Bone marrow transplant is currently the only curative therapy for SCD. However it is dependent on locating a suitable donor with a HLA tissue match, usually from a healthy sibling. It is associated with some risks and complications including grant rejection, but generally is associated with a very positive prognosis (Maheshwari et al. 2014). As SCD is an autosomal recessive disease with one well identified causative gene, gene therapy to replace one copy of the faulty gene with a normal copy is of great interest to researchers. However this is very much still in development in humans and a 2014 review of SCD clinical trials found no trials of gene therapy as yet (Olowoyeye and Okwundu 2014)
In addition to the acute effects of SCD, patients are also at risk from a number of potentially fatal consequence of SCD such as acute splenic sequestration. In this condition, which often occurs after an acute viral or bacterial infection (classically parvovirus B19), the malformed RBCs become trapped in the sinuses of the spleen causing rapid enlargement. Patients will present with often severe abdominal pain and enlargement, pallor and weakness and potentially tachycardia and tachypnea. Patients may also suffer from hypovolemic shock from the significant reduction of available hemoglobin (acute aplastic crisis). This is managed by emergency treatment of the hypovolemia and transfusion of packed RBCs. Because the rate of recurrence for splenic sequestration is high (approximately 50%), a splenectomy may be performed after the patient has recovered from the event (NICE quality standard 58, 2014).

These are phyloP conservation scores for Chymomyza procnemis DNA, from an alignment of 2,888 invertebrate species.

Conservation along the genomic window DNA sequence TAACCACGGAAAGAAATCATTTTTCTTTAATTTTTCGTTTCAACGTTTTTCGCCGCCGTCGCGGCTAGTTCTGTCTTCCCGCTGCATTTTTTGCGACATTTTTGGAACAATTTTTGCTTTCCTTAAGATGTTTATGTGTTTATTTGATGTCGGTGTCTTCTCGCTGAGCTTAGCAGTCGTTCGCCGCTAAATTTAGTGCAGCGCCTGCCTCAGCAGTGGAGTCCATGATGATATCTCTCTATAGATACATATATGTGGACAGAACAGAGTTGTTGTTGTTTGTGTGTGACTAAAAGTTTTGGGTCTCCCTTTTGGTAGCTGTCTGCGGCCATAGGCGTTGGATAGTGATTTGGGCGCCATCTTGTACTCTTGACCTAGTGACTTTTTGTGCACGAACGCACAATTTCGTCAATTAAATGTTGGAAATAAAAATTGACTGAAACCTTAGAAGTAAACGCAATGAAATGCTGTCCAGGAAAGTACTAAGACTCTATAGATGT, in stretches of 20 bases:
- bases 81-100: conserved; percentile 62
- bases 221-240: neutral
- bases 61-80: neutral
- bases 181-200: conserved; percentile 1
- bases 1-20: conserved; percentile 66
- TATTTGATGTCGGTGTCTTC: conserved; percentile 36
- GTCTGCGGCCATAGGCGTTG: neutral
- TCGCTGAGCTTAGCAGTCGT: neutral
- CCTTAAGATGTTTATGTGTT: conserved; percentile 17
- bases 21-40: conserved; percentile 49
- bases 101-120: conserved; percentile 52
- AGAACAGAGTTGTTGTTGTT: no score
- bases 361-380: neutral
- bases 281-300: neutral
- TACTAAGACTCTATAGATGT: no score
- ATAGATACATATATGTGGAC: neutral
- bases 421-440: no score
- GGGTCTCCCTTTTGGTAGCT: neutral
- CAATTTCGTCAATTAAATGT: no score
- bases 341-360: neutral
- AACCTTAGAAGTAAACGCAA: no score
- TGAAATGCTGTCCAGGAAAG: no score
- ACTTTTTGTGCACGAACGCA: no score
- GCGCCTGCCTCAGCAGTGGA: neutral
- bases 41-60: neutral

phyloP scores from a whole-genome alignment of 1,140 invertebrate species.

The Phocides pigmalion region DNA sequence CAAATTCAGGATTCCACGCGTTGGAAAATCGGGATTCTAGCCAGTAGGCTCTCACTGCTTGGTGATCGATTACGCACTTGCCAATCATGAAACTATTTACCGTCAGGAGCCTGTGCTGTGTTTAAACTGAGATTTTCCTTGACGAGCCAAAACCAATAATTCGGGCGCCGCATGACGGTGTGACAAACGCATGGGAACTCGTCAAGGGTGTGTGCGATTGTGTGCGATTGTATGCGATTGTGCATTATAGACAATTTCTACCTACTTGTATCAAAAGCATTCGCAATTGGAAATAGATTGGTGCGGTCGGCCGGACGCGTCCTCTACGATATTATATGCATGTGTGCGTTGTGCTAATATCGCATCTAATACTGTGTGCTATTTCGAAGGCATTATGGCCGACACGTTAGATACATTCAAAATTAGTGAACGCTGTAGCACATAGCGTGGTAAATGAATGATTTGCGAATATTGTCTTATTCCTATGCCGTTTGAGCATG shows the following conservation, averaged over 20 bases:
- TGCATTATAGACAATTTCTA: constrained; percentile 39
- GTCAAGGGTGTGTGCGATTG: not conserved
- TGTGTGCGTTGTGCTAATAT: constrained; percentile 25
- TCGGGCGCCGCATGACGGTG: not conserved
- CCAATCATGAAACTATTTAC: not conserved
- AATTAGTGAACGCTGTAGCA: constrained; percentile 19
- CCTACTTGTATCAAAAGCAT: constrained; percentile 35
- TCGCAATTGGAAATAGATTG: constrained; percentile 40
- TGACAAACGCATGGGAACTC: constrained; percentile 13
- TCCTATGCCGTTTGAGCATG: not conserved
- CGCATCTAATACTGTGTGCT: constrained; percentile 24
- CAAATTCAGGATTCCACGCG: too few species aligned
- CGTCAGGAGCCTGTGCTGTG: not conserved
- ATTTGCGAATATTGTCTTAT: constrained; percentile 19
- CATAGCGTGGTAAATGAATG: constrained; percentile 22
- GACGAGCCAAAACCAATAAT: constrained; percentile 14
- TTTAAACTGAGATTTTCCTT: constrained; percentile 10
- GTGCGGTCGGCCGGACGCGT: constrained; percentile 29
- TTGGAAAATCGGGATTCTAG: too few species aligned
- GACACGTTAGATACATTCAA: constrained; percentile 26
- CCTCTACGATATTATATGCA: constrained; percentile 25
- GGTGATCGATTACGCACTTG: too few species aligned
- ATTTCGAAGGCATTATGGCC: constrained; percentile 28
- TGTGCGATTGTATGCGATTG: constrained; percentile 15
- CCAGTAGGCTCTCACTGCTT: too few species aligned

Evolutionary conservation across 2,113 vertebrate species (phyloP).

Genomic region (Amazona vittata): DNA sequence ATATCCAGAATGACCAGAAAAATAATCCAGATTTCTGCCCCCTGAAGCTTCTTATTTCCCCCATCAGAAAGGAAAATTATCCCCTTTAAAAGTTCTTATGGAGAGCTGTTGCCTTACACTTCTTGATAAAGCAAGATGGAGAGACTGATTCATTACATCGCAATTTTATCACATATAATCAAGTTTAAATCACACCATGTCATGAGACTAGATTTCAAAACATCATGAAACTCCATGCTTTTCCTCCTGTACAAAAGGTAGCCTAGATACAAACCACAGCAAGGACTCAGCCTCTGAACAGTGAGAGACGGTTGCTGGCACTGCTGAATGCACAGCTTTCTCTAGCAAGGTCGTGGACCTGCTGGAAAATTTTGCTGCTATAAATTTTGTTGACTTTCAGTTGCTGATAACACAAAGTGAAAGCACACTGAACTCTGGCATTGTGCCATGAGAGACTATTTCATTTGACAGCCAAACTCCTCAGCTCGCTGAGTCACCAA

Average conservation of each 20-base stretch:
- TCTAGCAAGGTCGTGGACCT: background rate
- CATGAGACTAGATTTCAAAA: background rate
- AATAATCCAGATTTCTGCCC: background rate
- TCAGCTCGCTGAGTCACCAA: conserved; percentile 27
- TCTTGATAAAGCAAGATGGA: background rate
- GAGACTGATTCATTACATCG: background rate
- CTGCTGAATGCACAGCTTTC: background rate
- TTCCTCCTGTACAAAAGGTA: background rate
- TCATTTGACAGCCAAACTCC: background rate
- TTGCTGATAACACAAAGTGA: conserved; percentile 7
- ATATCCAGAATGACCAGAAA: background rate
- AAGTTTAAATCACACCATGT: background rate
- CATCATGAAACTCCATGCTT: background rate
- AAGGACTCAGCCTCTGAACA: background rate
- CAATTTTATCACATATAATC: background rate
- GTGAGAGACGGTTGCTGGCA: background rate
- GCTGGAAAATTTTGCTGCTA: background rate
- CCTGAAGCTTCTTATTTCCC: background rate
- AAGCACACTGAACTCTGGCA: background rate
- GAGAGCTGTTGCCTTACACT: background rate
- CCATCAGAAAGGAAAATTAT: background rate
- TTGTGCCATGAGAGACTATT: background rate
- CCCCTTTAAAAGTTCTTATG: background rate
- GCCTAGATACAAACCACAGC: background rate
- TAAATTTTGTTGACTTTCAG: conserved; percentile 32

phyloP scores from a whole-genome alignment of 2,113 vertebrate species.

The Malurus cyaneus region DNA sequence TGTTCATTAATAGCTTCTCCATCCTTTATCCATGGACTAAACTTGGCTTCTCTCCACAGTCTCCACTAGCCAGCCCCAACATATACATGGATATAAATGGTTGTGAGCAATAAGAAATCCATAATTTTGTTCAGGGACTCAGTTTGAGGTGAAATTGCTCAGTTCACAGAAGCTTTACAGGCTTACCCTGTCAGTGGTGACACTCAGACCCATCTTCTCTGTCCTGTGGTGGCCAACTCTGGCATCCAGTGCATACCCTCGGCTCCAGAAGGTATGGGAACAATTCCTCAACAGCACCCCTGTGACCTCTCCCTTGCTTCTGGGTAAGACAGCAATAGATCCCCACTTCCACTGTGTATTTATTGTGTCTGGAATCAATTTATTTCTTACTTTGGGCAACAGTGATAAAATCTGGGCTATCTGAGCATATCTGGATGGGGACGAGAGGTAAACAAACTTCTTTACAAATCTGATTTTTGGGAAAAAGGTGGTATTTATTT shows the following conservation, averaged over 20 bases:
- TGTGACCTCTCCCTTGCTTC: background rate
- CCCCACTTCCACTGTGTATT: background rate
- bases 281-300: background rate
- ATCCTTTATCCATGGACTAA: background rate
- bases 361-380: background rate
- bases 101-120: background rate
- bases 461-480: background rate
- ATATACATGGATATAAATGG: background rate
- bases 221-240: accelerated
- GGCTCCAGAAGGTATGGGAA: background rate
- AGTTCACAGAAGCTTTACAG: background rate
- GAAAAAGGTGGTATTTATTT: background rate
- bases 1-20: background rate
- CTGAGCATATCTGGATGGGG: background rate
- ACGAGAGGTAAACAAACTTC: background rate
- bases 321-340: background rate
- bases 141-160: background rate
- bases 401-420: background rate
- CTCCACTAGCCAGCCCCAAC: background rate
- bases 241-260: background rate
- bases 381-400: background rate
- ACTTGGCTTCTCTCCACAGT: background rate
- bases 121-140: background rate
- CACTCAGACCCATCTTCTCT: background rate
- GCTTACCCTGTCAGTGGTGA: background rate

Acute chest syndrome is also a serious complication of SCD and may be fatal. It is characterised by the occlusion of the pulmonary blood vessels during an occlusive crisis. Patients typically present with chest pain, cough and low oxygen levels (Ballas et al. 2012). It is also associated with asthma, and it is recommended that asthma in patients with SCD be carefully monitored. Treatment of acute chest syndrome is usually by antibiotics, bronchodilators if indicated and transfusion or exchange transfusion also considered (de Montalembert et al. 2011).